The Fool: Real Life

  • Timothy Dexter. A man who was completely uneducated, he managed to make a fortune by making a series of horrible business decisions that, due to luck, turned out to be extremely profitable. The man made the stupidest decisions possible (including a number suggested by hated enemies) and every one of them came out as a profit. Some examples:
    • Stocking up on Continental dollars during the Revolutionary War. None of the people who made the suggestion ever gave thought to the possibility that the colonies would win...which they did.
    • On marrying a wealthy widow, he decided to play the stock market. By picking stocks at random. They all went up.
    • Selling the strangest things to the Caribbean:
      • Bed warming pans, which you don't need in the tropics. But the warming pans turned out to be great for straining molasses.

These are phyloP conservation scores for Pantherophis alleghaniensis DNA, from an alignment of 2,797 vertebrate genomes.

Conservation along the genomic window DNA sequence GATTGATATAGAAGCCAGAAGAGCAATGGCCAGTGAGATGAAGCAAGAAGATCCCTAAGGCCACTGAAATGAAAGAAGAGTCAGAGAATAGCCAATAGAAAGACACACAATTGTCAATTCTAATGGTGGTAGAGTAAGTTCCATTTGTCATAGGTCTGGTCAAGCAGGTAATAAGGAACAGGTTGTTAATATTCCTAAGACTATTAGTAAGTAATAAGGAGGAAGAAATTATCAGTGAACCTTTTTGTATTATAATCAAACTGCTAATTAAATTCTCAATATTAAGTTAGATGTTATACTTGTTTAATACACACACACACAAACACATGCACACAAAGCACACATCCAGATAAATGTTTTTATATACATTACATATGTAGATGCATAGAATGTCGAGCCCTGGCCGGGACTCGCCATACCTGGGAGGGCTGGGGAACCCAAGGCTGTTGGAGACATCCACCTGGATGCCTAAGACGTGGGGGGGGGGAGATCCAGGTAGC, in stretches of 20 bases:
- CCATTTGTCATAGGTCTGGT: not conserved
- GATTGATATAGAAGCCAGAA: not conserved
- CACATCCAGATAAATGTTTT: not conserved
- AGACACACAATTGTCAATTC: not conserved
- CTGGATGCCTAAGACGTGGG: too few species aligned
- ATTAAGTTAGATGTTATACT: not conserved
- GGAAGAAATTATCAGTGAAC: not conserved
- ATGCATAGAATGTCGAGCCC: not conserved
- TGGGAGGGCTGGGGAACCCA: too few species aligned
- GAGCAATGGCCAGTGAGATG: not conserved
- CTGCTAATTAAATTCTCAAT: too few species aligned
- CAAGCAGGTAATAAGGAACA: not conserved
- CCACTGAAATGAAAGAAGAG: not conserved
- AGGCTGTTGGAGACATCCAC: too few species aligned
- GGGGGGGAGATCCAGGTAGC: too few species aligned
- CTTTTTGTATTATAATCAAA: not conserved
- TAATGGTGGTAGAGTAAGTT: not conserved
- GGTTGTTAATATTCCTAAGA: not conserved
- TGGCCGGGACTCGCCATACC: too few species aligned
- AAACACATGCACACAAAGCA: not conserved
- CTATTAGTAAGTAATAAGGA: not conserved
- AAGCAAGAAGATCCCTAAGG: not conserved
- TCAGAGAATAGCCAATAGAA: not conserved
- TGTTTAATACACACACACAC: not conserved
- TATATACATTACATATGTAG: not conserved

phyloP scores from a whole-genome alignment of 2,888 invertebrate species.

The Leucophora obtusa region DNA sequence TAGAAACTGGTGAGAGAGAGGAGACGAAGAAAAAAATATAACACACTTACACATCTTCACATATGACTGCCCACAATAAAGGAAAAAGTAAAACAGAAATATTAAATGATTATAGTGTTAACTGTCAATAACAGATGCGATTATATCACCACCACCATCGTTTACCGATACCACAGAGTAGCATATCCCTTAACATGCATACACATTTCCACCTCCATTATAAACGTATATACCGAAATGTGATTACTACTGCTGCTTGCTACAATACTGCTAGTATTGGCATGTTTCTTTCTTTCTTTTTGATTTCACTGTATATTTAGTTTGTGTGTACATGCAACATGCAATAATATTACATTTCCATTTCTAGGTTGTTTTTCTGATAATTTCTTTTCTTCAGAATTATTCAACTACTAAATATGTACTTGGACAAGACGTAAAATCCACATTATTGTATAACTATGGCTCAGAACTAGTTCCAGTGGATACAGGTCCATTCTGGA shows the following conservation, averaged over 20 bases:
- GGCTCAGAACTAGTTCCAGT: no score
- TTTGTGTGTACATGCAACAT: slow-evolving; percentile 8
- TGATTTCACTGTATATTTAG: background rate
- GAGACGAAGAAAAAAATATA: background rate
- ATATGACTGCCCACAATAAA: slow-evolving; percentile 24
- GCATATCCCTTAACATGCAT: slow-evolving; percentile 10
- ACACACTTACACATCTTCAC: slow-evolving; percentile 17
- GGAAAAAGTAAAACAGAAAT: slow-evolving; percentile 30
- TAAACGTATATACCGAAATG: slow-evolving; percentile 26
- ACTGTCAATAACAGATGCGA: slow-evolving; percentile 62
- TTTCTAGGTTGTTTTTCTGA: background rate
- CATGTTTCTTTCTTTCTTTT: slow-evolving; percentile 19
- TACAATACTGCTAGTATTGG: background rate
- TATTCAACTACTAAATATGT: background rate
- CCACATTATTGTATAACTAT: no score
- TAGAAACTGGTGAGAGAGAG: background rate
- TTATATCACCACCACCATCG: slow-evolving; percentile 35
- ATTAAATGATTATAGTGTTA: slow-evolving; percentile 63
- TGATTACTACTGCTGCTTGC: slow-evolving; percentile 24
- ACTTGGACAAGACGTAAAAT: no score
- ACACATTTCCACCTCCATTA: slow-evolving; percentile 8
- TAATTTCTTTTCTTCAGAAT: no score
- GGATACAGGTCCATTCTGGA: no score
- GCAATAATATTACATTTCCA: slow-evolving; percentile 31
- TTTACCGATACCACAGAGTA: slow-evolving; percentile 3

• Stray cats. But it turned out the Caribbean was having a rat problem.
      • Mittens. But traders there bound for Siberia took them off his hands.
    • He sent Bibles to the East Indies, a not-exactly-Christian area. Except there were missionaries over there at the same time, eager to use the bibles to spread Christianity in the area.
    • Sending coal to Newcastle. As in a place built on the coal-mining industry (thus the phrase "Coals to Newcastle" meaning "giving them something they have too much of already"). What happened just before it got there? The coal miners went on strike and bought all his coal.
    • Stocking up warehouses full of whale bones. Then someone discovered that whalebone made an ideal reinforcing material for corsets. He sold clean out.
    • He wrote a book about himself, with capitals sprinkled about at random, and no punctuation anywhere in the main text (starting with the second edition, it DID have a page of punctuation marks at the end, suggesting the readers "solt and peper it as they plese", as literal as Punctuation Shaker can get). In a case of So Bad, It's Good meets Bile Fascination, it sold well.